Thriving in kinship care

As of 31 March 2020 there were 2,673 children living with foster families in Northern Ireland. Around 35 per cent of those children are in kinship placements. To put it simply a kinship placement is when a child goes to live with a member of their family or close friend who must be approved by their local trust.

Behind those numbers are real people. I am one of them.

I have been in a kinship placement for just over six years now. I live at home with my aunty, my uncle and my little cousin who was only three weeks old when I moved in. She calls me her big brother and always has and I will always refer to her as my little sister. I moved in after a big loss in my life, at a time when things were tough for our whole family. Nevertheless my aunt and uncle have always put us children first and provided us with a safe and loving home. I still have worries about my mum but I know I have people I can speak to and I am never on my own with those worries.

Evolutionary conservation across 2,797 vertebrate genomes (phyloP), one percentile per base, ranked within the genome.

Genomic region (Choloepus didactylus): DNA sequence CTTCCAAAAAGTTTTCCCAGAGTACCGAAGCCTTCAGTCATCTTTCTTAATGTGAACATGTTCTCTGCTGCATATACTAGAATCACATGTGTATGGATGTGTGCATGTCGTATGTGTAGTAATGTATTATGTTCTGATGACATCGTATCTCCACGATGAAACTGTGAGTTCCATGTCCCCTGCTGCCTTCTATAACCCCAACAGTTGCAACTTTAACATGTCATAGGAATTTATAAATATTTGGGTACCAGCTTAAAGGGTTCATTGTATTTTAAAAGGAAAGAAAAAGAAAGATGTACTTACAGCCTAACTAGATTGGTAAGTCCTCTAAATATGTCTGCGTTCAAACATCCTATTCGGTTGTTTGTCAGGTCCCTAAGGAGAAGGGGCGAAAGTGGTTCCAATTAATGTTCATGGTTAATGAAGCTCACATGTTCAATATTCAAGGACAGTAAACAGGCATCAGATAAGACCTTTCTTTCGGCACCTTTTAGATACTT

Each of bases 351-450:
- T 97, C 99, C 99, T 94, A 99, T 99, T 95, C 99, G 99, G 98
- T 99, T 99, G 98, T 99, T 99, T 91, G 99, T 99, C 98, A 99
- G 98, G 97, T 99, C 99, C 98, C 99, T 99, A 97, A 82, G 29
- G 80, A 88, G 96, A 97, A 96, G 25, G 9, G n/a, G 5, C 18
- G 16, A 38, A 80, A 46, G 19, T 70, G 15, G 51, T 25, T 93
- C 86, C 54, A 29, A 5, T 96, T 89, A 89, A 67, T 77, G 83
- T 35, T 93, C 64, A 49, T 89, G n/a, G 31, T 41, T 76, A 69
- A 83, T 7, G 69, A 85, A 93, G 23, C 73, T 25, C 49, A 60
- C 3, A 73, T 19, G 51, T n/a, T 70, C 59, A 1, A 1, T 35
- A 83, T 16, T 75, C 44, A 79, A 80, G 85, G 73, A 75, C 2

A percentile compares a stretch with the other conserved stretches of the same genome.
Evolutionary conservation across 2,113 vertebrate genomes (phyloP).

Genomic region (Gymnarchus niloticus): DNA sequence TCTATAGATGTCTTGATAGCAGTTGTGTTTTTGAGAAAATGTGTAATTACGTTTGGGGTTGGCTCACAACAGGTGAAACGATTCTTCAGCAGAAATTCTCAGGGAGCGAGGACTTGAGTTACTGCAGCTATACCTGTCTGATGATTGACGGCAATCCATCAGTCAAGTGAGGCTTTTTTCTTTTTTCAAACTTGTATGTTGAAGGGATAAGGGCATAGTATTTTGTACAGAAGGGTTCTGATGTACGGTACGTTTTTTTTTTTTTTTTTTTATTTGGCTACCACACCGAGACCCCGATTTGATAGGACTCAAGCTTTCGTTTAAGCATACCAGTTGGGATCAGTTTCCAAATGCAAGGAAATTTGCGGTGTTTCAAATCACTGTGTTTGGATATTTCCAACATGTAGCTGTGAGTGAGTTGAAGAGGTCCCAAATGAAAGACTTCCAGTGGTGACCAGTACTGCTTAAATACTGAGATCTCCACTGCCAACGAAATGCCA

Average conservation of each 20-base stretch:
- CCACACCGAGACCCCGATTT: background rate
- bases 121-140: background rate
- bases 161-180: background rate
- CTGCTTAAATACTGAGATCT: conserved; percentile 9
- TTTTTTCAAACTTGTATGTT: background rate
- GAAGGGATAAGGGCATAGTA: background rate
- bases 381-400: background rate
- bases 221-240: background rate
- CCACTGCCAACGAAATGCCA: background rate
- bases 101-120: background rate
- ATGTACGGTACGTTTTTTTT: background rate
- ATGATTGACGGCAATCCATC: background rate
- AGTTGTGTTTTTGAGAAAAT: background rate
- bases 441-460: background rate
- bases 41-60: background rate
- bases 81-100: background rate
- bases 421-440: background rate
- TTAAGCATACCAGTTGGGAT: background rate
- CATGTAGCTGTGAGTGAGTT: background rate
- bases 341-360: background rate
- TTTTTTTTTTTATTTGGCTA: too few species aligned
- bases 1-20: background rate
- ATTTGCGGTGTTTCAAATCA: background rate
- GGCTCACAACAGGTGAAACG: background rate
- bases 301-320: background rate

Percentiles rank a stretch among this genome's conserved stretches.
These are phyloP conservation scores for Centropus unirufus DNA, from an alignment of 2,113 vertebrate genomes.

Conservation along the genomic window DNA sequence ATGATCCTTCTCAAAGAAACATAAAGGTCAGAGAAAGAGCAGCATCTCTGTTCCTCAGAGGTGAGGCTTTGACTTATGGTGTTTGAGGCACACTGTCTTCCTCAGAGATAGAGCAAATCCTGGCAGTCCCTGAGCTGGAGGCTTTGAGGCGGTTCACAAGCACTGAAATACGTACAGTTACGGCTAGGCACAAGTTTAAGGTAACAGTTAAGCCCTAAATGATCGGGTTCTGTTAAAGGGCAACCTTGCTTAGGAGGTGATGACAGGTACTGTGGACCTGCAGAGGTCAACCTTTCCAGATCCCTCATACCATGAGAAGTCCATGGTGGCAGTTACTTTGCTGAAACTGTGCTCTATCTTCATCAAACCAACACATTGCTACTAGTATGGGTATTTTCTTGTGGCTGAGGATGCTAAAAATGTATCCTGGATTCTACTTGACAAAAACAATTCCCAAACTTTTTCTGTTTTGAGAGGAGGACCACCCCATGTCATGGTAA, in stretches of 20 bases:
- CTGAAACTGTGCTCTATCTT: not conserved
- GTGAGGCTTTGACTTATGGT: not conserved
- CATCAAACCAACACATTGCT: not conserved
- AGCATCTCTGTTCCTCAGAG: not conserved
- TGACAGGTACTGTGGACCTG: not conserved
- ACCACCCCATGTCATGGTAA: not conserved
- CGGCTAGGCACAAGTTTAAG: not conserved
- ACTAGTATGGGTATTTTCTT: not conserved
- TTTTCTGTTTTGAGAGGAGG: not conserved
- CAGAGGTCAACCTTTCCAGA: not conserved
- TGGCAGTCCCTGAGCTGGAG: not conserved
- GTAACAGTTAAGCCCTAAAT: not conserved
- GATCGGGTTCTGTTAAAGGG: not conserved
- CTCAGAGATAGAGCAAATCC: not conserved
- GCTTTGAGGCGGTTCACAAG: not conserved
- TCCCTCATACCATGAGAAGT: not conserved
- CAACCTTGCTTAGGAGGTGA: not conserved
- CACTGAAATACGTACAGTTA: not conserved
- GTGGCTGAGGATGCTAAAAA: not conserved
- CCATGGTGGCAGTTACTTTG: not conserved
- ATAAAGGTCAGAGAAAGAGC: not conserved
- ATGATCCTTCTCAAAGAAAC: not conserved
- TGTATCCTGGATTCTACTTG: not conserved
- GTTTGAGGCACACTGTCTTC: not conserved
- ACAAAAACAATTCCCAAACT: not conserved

I have achieved so much over the last six years. We all have as a family. We have had a lot of support from our local trust and The Fostering Network who have allowed me some great opportunities. I have just finished a cross community programme with Sport Changes Life and I really enjoyed meeting new people and linking up with other children in foster care in lockdown as its been tough at times. I am also taking part in a life skills programme through them and YMCA which is great. I am so grateful for the support with school I have received from my aunt and uncle who really believe in me. I am dyslexic but The Fostering Network have helped me have tutoring for English which has really helped me build confidence with my school work and improve my grades. 

My aunty and uncle just feel like my real parents now. I feel really settled and have everything I need. I still get to see my mum weekly which I love. It’s only for a short time but it’s what works for us. My parents and social worker have always supported that as they know it’s very important to me. 

When I’m older I would like to be a physiotherapist and also support vulnerable people in some way. I know that with the love and support of my family and the professionals around me I will go on to achieve my dreams. 

S Aged 14